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## SAT (Fall 2023)

### Course: SAT (Fall 2023) > Unit 6

Lesson 6: Additional Topics in Math: lessons by skill- Volume word problems | Lesson
- Right triangle word problems | Lesson
- Congruence and similarity | Lesson
- Right triangle trigonometry | Lesson
- Angles, arc lengths, and trig functions | Lesson
- Circle theorems | Lesson
- Circle equations | Lesson
- Complex numbers | Lesson

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# Circle theorems | Lesson

## What are circle theorems problems, and how frequently do they appear on the test?

Circle theorems problems are all about finding ,
, and angles in circles.

In this lesson, we'll learn to:

- Use central angles to calculate arc lengths and sector areas
- Calculate angle measures in circles

On your official SAT, you'll likely see

**1 question**on circle theorems.Part of this lesson builds upon the Congruence and similarity skill.

**Note:**All angle measures in this lesson are in degrees. To learn more about

**radians**, check out the Angles, arc lengths, and trig functions lesson.

**You can learn anything. Let's do this!**

## How do I use central angles to calculate arc lengths and sector areas?

### Arc length from central angle

### Area of a sector

### The relationship between central angle, arc length, and sector area

**Good news:**You

*do not*need to remember the formulas for the circumference and area of a circle for the SAT! At the beginning of each SAT math section, the following relevant information is provided as reference.

Description | Formula/quantity |
---|---|

Circumference of a circle | C, equals, 2, pi, r |

Area of a circle | A, equals, pi, r, squared |

Number of degrees of arc in a circle | 360 |

A

**central angle**in a circle is formed by two radii. This angle lets us define a portion of the circle's circumference (an**arc**) or a portion of the circle's area (a**sector**).The number of degrees of arc in a circle is 360. Since the circumference and the area both describe the full 360, degrees arc of the circle, we can set up proportional relationships between parts and wholes of any circle to solve for missing values:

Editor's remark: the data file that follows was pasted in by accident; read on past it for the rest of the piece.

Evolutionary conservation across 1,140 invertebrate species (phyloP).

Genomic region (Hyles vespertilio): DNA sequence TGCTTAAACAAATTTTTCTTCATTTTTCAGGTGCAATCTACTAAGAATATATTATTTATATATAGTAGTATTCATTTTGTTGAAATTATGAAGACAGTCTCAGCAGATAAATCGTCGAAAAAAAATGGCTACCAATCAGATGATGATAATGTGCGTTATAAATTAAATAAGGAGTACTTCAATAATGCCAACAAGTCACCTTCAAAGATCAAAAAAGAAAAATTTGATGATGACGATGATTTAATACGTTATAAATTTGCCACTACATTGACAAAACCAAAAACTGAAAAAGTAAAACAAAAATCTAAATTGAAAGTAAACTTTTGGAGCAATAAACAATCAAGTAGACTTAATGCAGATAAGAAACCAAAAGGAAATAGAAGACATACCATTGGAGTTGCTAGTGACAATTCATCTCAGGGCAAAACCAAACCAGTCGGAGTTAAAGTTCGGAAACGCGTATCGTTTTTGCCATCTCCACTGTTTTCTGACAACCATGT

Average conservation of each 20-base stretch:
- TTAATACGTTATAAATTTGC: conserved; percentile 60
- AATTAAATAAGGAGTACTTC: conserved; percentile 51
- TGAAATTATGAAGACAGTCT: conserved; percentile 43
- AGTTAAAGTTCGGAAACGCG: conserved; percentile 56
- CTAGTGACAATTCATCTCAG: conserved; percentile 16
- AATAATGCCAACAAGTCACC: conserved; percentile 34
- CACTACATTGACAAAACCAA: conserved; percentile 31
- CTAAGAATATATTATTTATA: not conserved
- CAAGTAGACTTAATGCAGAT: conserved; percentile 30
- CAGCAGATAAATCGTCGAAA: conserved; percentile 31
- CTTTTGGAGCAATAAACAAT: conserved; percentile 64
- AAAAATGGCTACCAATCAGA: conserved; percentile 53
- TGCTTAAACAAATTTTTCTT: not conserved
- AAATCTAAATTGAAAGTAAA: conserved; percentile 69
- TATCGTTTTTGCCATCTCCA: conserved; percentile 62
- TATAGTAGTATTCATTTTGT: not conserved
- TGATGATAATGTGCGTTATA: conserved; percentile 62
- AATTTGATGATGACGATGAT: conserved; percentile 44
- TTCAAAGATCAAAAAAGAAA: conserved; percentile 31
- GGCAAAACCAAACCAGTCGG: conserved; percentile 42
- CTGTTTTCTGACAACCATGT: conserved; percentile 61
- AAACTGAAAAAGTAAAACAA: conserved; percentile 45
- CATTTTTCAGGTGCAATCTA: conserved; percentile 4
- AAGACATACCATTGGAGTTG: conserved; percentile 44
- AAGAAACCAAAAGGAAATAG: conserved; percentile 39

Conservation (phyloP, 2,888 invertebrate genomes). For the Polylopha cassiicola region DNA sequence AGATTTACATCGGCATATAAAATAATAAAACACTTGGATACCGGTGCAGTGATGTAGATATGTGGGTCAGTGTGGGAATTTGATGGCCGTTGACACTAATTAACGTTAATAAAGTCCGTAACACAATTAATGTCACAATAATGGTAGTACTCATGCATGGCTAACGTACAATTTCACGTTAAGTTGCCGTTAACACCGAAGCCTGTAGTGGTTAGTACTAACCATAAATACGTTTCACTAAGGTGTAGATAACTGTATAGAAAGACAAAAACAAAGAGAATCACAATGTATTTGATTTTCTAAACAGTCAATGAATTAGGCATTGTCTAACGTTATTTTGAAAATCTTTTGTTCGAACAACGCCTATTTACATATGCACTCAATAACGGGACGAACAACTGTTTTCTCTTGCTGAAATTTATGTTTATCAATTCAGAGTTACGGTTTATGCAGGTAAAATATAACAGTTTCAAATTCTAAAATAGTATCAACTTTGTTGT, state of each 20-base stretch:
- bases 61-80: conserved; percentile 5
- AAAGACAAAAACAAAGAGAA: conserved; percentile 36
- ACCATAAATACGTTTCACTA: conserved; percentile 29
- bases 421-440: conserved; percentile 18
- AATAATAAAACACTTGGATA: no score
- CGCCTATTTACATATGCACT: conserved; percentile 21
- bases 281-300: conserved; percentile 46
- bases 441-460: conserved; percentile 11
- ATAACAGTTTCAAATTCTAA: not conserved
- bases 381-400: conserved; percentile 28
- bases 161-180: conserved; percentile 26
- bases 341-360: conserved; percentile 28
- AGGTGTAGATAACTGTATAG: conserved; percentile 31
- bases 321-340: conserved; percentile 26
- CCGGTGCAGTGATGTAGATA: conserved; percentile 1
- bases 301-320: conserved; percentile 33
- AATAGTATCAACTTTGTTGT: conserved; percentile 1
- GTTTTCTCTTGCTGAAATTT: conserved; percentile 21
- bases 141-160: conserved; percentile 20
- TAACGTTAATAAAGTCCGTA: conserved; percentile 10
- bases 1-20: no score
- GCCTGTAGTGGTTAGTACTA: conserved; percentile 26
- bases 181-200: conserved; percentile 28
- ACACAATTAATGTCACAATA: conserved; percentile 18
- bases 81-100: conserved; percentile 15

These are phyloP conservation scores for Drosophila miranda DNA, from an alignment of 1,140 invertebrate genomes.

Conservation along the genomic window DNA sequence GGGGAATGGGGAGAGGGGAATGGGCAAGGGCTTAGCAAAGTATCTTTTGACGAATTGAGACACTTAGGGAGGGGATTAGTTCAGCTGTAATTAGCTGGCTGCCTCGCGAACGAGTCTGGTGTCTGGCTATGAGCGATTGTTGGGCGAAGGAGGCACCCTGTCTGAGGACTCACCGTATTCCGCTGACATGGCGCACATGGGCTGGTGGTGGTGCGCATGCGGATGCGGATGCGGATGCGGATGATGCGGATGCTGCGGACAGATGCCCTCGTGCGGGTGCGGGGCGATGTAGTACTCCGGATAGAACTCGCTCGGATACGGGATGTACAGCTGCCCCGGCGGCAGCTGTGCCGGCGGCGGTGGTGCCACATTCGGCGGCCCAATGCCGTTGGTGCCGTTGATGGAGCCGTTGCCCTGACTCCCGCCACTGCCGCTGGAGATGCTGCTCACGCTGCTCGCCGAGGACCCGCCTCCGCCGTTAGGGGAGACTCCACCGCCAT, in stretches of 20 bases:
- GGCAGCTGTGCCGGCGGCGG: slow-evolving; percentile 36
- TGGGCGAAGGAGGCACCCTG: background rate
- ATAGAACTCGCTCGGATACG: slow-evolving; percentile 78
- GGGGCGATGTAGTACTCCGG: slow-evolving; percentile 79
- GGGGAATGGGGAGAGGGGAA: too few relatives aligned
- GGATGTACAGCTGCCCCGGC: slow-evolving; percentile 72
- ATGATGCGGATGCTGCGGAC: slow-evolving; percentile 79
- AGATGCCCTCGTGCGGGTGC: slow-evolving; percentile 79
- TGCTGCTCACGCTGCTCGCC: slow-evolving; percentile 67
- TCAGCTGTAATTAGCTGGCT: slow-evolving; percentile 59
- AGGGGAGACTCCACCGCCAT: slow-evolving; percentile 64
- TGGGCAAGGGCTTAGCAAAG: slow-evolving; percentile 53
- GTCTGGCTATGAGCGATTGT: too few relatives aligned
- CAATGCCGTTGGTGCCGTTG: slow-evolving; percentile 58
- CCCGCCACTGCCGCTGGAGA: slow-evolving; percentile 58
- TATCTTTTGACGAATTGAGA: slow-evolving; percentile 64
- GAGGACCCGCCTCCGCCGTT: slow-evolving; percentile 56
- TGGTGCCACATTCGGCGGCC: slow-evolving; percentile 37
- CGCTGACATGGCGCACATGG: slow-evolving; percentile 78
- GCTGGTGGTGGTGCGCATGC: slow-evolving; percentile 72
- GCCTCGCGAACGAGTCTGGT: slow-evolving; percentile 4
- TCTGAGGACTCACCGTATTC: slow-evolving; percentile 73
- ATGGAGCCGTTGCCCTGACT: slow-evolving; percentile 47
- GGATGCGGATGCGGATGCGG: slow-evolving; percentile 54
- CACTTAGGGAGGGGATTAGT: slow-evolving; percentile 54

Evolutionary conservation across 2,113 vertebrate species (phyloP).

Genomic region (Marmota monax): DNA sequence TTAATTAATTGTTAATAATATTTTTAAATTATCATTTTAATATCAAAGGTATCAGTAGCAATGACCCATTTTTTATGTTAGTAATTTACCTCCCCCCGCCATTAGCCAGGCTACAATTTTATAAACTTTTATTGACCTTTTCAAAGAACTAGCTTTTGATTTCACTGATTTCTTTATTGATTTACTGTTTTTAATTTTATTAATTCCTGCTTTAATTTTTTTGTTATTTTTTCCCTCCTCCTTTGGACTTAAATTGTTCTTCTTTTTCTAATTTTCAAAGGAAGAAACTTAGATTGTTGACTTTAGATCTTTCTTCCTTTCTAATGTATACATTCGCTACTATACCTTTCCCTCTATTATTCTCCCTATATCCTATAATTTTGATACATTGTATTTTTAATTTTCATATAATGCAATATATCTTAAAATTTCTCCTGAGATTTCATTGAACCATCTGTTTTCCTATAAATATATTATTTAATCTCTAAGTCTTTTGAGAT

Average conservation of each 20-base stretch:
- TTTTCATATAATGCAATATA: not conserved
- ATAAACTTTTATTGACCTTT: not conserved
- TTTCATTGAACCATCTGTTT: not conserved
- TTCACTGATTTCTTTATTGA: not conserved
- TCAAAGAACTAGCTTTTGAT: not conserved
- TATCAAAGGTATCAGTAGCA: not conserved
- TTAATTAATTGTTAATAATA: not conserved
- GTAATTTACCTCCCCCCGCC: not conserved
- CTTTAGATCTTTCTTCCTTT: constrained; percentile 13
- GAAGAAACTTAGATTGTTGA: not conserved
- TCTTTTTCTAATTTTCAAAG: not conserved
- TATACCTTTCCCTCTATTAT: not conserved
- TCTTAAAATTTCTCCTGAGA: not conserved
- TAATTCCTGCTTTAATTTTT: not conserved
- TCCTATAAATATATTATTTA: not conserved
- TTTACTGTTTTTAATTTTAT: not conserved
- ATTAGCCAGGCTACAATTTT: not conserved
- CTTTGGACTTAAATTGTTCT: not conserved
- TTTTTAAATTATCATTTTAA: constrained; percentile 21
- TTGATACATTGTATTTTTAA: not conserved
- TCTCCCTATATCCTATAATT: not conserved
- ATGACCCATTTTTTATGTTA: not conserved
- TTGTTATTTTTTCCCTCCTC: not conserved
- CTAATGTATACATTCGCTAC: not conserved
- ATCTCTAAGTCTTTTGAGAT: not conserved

#### Let's look at some examples!

In the figure above, O is the center of the circle. If the area of the circle is 16, pi, what is the area of the shaded region?

In the figure above, point A is the center and the length of arc B, C, start superscript, \frown, end superscript is start fraction, 3, divided by, 10, end fraction of the circumference of the circle. What is the value of x ?

### Try it!

## How do I find angle measures in circles?

### Angle relationships in circles

Sometimes we'll be asked to apply our knowledge of angle relationships to angles within a circle. In additional to common angle relations theorems, the questions will also ask us to use two important circle-related facts.

The first we've already covered in the previous section: the sum of central angle measures in a circle is 360, degrees.

The second is that since all radii have the same length, any triangle that contains two radii is an

**isosceles triangle**.For example, in the figure above, start overline, O, A, end overline and start overline, O, C, end overline are radii of the circle, so O, A, equals, O, C. Triangle A, O, C is an isosceles triangle, and the measures of angle, O, A, C and angle, O, C, A are both 30, degrees.

#### Let's look at an example!

In the figure above, O is the center of the circle. What is the value of x ?

### Try it!

## Your turn!

## Things to remember

## Want to join the conversation?

- is it necessary to memorize sector area formula?(16 votes)
- not necessarily. If you intuitively understand the relationships (that the central angle is a fraction of 360 degrees, that the arc length is a fraction of the circumference, and that the sector area is a fraction of the whole area), then the formula doesn't have to be practicularly memorized.(18 votes)

- Under "Try it" there is no answer of "congruent"! Please advise!(6 votes)
- There is no answer of "congruent", which the angles in the question are, but there is an answer that they're "vertical angles". Vertical angles originate from the same point, and use the same two straight lines for their rays in such a way that they face exactly opposite from each other. You can prove that a pair of vertical angles has the same measure because they are both supplementary to the same angle. When taking the actual SAT, even though you can think of a true statement that fits the math problem, if its not in the answer choices then it doesn't really matter. You have to get your answer from the answer choices, and the people that make the SAT practically never make mistakes.(12 votes)

- In the circles therom problem, there are equations such as sector area=1/2*sector radians * radius^2. Why are these equations not shown in this lesson.(2 votes)
- Who knows? Maybe it's an oversight, or maybe the author wanted you to make the connection yourself. The article implicitly states the formula in the section titled "The relationship between central angle, arc length, and sector area" when it says how the area of a sector is the fraction of that area of the circle, and the area of a circle is pi*r^2.

Area of a circle = pi*r^2

Fraction of circle that is the sector = theta / 2pi

If you multiply these equations together, you get that the area of the sector is theta/2 * r^2, just like you said.(6 votes)